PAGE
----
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TURNING POINT: Dangerously Disappearing

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NAAWAN, Misamis Oriental (MindaNews / 27 March) – Global warming and climate change that resulted from insatiable material consumption is pushing the world into a water crisis that puts into test the survival of mankind.

With the rapid disappearance of the earth forest cover, heavy precipitation can turn into monstrous floods as no more trees can hold and store them. What could have been waters for agriculture, home care and sanitation are simply wasted by the insane rampage of the vital resource to nowhere.

Global warming has accelerated the melting of the polar ice as well as those in the mountain ranges in Europe and the Himalayas and, over time, has reduced the flow of the major rivers in Europe, Central Asia, the Indian Continent, and in the water channels down to the Middle East and South Asia.

The advent of global warming and climate change either turns a place scorching dry or overly water-clogged, the outcome of which does not differ: the massive destruction of plants and animal crops, the sum of which is famine, plague and death.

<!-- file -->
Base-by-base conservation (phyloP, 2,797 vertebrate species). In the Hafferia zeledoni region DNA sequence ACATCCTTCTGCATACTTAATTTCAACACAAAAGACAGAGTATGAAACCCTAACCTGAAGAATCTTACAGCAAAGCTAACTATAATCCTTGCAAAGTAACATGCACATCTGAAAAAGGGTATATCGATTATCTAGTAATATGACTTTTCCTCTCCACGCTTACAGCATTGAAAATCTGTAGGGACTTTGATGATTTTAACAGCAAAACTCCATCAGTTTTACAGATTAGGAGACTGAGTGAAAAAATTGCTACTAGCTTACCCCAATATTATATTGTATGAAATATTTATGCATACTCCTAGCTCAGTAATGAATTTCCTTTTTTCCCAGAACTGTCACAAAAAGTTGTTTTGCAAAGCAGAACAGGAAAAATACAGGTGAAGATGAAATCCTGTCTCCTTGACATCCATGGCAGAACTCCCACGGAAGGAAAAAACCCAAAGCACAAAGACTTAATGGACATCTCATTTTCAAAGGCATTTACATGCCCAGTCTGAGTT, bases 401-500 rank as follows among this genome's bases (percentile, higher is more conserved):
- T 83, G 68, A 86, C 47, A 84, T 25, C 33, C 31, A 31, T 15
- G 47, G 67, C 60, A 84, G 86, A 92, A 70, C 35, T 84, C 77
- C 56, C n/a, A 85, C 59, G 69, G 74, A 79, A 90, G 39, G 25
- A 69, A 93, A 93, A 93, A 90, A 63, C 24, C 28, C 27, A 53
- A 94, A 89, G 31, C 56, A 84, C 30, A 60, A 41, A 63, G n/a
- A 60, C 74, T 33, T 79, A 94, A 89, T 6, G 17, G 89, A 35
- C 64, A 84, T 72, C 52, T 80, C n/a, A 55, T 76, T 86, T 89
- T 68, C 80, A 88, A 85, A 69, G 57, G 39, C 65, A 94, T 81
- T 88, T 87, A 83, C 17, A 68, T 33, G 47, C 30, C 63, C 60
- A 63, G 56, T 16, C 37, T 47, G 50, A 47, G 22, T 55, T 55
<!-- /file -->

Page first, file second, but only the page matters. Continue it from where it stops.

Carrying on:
More developed countries closer to the headwaters build several dams along rivers that cross their territories to generate energy and to corner and store waters for their sole use to the detriment of several states downstream.

Consider, for instance, the Mekong River. Mekong is one of the longest rivers in the world with an estimated length of 4,909 km and drains an area of 795,000 km2. It used to discharge 475 km3 of water annually. From the Tibetan Plateau the river runs through China, Myanmar, Laos, Thailand, Cambodia, and Vietnam. Nowadays, it flows lesser and lesser waters as it passes through these countries and empties into the South China Sea.

To secure food production and meet the water needs of its burgeoning population, China has built several dams in the upper reaches of the river  within its territory. The dams have severely reduced the flow of water down south, altering the traditional lives of some people, and damaging aquatic lives, agriculture, transport and many other river-based economic activities in South Asia. This unfortunate development has naturally spawned protests, but nothing has changed so far to alleviate the sad plight of the impacted countries.

What happens to the Mekong River is also happening to the biblically famous Euphrates River. Originating from north of Turkey, the river is getting drier and drier as it meanders into Syria and reaches Iraq. It is likely that the river may no longer be able to water the Garden of Eden.

The flow of rivers in Europe has also been reduced to unprecedented levels threatening navigation and industrial production. In Africa, rivers are drying up faster than elsewhere, causing starvation across large swatch of land.

Water is life. It is said that the next world war would not be triggered by competing demands for fossil fuel but by the basic need to quench the thirst for water.

(MindaViews is the opinion section of MindaNews. William R. Adan, Ph.D., is retired professor and former chancellor of Mindanao State University at Naawan, Misamis Oriental, Philippines.)

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